Sugar beet production starts early due to wet weather
Wet weather has forced sugar beet production to start a fortnight early at British Sugar plants in Norfolk, Suffolk and Nottinghamshire.
While traditionally starting towards the end of the month, all four plants at Cantley, Wissington, Bury St Edmunds and Newark opened on Wednesday.
An early start will also try to avoid frozen ground in winter spoiling crops, said British Sugar.
The problem affected many farmers around the country last year.
Sugar beet is grown heavily where the crops are processed but British Sugar also has contracts with farms in Cambridgeshire, Essex, Hertfordshire, Lincolnshire and Yorkshire.
"Our growers are keen to make an early start to this year's harvesting as conditions are favourable following recent rainfall," said Sharon Fisher, spokesperson for British Sugar.
"As long as the crop has made reasonable growth progress during the season and harvesting conditions are favourable, a mid-September start date is appropriate for both the grower and processor," she added.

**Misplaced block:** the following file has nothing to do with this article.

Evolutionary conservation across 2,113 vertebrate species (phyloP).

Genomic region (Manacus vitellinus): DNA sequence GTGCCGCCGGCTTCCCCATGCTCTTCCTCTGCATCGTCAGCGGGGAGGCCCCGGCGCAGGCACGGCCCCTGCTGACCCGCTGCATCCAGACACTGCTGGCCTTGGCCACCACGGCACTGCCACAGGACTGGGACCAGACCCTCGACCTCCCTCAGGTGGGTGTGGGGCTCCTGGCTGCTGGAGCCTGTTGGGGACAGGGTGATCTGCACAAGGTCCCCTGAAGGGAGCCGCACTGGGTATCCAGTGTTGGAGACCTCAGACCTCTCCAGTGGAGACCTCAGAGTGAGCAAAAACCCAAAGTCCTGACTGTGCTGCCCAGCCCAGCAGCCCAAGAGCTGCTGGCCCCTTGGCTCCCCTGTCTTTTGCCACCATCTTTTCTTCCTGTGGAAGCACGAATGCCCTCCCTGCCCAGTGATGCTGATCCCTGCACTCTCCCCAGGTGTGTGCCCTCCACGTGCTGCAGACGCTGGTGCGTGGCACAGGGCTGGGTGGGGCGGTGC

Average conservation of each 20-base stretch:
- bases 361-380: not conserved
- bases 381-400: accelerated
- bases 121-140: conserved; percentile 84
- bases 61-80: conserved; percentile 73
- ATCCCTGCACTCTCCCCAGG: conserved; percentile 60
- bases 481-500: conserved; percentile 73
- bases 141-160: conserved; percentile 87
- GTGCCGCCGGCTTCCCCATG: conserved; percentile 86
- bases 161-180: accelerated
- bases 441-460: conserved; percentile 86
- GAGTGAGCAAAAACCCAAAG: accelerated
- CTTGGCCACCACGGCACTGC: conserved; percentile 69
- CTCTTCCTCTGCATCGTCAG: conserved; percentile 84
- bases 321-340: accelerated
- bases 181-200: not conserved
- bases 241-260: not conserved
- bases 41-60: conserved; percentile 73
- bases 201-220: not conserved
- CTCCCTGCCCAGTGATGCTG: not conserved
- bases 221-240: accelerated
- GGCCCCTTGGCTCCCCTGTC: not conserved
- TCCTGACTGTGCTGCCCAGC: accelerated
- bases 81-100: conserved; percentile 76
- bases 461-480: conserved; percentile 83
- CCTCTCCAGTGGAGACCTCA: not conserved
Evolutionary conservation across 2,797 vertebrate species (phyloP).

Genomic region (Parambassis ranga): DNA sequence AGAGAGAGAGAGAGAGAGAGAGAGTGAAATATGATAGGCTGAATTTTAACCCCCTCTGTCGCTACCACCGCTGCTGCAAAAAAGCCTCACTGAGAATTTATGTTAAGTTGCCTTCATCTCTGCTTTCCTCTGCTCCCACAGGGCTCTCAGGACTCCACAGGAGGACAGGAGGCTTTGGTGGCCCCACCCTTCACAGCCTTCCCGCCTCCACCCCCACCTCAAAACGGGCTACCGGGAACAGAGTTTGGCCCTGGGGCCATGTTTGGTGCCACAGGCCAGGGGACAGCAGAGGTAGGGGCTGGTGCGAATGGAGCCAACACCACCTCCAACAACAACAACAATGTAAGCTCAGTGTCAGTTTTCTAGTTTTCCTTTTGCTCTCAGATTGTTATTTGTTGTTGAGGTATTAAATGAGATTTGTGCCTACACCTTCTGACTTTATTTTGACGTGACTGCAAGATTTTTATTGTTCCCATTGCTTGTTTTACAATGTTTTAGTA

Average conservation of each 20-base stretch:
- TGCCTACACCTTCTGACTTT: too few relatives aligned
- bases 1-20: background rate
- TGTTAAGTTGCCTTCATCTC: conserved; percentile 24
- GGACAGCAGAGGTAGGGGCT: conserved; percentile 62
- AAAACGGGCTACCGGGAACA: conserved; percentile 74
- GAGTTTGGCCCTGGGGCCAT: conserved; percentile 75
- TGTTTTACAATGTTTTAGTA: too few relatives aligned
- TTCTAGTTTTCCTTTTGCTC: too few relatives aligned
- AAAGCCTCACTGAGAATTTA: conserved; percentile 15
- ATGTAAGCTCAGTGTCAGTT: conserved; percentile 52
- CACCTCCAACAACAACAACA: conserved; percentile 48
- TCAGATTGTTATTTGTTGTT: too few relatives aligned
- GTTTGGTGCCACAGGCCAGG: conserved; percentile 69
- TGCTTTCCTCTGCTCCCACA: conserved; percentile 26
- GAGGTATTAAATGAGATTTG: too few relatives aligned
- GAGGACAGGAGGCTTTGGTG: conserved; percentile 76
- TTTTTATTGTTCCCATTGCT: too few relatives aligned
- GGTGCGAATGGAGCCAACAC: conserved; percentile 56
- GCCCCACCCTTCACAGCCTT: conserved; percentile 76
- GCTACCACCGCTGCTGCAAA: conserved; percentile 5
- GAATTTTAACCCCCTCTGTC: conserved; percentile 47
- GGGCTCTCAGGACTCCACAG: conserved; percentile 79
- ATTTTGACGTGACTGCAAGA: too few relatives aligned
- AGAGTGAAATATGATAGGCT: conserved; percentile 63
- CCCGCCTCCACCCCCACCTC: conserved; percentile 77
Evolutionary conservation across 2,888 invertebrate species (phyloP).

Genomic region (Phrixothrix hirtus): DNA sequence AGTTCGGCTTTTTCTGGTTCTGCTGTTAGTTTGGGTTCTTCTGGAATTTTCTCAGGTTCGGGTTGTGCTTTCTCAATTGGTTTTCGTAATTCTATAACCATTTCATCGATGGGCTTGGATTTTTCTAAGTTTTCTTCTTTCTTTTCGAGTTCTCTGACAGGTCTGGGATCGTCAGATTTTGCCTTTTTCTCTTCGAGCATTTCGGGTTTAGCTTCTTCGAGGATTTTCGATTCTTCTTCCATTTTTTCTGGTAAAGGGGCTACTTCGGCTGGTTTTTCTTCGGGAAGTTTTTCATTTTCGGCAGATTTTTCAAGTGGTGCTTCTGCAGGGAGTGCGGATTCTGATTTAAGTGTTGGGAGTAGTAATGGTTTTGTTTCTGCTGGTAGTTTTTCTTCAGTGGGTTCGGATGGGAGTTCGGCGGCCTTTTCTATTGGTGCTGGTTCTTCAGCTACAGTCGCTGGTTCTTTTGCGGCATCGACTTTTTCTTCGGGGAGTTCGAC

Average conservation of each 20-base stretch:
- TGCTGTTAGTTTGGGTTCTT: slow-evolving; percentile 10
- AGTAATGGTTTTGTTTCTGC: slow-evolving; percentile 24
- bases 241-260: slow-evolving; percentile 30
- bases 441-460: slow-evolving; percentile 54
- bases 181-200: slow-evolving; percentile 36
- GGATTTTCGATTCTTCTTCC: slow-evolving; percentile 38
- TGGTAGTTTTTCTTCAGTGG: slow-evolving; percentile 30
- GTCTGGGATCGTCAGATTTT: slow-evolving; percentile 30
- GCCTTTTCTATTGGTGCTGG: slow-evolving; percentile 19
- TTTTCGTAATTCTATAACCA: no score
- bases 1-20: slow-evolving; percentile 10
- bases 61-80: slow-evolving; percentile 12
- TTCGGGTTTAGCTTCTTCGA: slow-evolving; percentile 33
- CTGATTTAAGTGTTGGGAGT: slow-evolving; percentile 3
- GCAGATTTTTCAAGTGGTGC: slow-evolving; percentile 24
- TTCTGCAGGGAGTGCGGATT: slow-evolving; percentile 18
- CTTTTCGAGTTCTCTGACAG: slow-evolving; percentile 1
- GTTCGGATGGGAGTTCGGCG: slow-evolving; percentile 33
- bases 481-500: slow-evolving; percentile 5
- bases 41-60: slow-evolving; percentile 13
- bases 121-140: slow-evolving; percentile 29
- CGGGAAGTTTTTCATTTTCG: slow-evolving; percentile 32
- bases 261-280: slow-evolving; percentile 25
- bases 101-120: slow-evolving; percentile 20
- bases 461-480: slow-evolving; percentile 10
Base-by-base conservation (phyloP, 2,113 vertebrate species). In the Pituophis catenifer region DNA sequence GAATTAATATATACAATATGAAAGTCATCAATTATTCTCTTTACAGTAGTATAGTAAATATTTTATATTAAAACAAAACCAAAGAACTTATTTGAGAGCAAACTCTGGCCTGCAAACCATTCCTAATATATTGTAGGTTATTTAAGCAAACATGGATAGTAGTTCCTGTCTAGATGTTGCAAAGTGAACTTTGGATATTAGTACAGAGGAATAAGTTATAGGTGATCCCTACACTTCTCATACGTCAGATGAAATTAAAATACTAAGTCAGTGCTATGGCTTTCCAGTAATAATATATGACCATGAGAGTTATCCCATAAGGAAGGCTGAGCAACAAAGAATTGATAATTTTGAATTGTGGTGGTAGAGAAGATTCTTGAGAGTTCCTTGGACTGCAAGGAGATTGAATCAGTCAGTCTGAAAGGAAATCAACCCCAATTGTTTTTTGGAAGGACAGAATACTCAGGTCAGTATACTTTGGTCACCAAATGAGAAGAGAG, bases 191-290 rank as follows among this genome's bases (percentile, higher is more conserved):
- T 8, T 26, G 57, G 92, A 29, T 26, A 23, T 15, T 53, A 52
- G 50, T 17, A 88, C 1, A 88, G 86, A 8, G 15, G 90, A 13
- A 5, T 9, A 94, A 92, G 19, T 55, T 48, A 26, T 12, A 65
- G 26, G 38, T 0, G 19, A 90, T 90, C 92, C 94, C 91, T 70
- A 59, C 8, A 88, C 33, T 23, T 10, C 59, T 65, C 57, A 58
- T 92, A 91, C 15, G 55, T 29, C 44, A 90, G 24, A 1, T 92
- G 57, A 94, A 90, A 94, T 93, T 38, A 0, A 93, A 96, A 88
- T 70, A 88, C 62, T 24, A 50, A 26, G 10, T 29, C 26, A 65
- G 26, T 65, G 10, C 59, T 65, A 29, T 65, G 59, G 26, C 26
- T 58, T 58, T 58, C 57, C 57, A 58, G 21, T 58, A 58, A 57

British Sugar said it was too early at present to say how this year's harvest will compare to 2010, but said growers' feedback on crop prospects was "encouraging".
Traditionally sugar production starts at the end of September and finishes towards the end of February.
No extra employees at British Sugar have been hired to react to the early start.
Unite union members, many of whom work at British Sugar, will be balloted on industrial action next week after they rejected a new pay offer from the company.
British Sugar said it has undertaken "all necessary steps to mitigate disruption to our four processing factories and the delivery of our products to customers".